Studies suggest an association between a high TSH and (individual components of) the metabolic syndrome. Only a few studies have been performed in the general older population.
This study investigates the association between serum TSH and the metabolic syndrome in a representative sample of older persons in The Netherlands.
Design and patients.
Data of the Longitudinal Aging Study Amsterdam were used, which is an ongoing cohort study in a representative sample of Dutch older persons. A total of 1187 subjects (590 men and 597 women) between the ages of 65 and 88 years participated in the study.
Metabolic syndrome (US National Cholesterol Education Program definition) and its individual components were assessed, as well as serum TSH levels.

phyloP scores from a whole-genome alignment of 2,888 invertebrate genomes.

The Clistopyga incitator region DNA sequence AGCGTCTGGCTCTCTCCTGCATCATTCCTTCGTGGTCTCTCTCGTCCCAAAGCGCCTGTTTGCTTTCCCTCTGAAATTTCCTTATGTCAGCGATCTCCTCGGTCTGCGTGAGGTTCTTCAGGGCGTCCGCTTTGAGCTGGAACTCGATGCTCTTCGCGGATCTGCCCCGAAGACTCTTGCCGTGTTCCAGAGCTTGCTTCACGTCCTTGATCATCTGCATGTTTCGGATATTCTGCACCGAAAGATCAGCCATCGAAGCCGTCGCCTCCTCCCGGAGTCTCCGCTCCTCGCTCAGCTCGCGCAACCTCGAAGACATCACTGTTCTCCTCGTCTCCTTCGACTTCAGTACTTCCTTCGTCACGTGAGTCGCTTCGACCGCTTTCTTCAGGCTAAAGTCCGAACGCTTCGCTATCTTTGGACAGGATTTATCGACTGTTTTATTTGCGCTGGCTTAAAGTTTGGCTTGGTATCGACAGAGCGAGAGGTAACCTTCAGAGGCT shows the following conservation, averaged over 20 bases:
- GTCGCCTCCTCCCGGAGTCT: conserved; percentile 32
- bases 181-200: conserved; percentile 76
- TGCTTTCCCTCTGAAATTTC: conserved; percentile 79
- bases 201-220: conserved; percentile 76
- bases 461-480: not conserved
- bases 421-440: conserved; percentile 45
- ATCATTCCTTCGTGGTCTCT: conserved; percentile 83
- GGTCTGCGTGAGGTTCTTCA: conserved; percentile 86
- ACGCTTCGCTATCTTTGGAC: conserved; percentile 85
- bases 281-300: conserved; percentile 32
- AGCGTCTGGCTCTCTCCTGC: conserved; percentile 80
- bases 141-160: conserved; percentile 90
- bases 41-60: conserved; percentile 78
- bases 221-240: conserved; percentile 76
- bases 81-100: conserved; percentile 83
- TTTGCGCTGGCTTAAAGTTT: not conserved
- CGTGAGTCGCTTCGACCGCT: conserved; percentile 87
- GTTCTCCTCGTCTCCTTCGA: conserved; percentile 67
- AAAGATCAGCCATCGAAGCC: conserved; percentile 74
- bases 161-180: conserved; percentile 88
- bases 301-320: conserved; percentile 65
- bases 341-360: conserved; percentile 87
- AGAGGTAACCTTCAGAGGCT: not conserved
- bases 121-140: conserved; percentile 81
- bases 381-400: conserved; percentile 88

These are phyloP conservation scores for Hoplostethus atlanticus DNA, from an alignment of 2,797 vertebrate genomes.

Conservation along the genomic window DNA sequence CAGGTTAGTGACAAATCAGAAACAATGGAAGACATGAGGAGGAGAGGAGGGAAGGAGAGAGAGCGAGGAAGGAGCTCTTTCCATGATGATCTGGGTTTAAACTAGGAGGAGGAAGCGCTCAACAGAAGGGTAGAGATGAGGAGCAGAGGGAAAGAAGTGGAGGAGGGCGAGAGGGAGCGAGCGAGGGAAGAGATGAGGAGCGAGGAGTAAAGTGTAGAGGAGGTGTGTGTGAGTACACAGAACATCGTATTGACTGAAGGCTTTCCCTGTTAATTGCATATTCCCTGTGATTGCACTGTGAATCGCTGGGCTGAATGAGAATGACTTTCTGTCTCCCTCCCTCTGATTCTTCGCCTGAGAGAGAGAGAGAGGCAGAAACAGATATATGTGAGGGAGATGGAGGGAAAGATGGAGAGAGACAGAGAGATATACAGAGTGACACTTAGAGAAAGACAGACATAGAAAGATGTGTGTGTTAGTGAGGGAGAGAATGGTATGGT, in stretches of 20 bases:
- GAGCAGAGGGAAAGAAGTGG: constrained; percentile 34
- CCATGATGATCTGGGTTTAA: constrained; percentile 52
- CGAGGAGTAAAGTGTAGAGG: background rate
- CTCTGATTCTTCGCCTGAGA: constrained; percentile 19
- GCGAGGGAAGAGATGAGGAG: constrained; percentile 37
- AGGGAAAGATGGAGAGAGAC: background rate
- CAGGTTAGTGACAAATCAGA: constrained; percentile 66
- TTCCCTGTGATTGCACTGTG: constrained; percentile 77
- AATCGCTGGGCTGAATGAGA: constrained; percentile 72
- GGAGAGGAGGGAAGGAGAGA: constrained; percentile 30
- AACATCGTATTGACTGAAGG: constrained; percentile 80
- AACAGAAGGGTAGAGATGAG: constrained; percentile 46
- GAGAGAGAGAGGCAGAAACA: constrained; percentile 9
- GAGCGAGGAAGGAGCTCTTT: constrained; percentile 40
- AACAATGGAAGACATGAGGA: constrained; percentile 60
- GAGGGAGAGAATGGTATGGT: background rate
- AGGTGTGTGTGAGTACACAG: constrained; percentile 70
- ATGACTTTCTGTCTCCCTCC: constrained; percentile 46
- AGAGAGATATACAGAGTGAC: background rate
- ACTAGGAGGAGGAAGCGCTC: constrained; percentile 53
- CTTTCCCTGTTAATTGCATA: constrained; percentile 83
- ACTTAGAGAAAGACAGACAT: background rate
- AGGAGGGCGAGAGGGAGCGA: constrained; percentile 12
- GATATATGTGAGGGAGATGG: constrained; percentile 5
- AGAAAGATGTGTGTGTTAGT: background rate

Among the participants, the prevalence of the metabolic syndrome was 34.2%. The mean serum TSH was 1.9 mU/l. Subjects in the upper quartile with a serum TSH level above 2.28 mU/l (odds ratio (OR)=1.68; 95% confidence interval (CI) 1.19–2.37) had a significantly increased prevalence of metabolic syndrome compared with subjects in the lowest quartile with a serum TSH below 1.04 mU/l. After adjustment for confounders, age, sex, alcohol use, total physical activity, and smoking, the OR was 1.62 (95% CI 1.15–2.32).
Subjects with a serum TSH in the upper quartile have a higher prevalence of metabolic syndrome as compared with subjects with a serum TSH in the lowest quartile.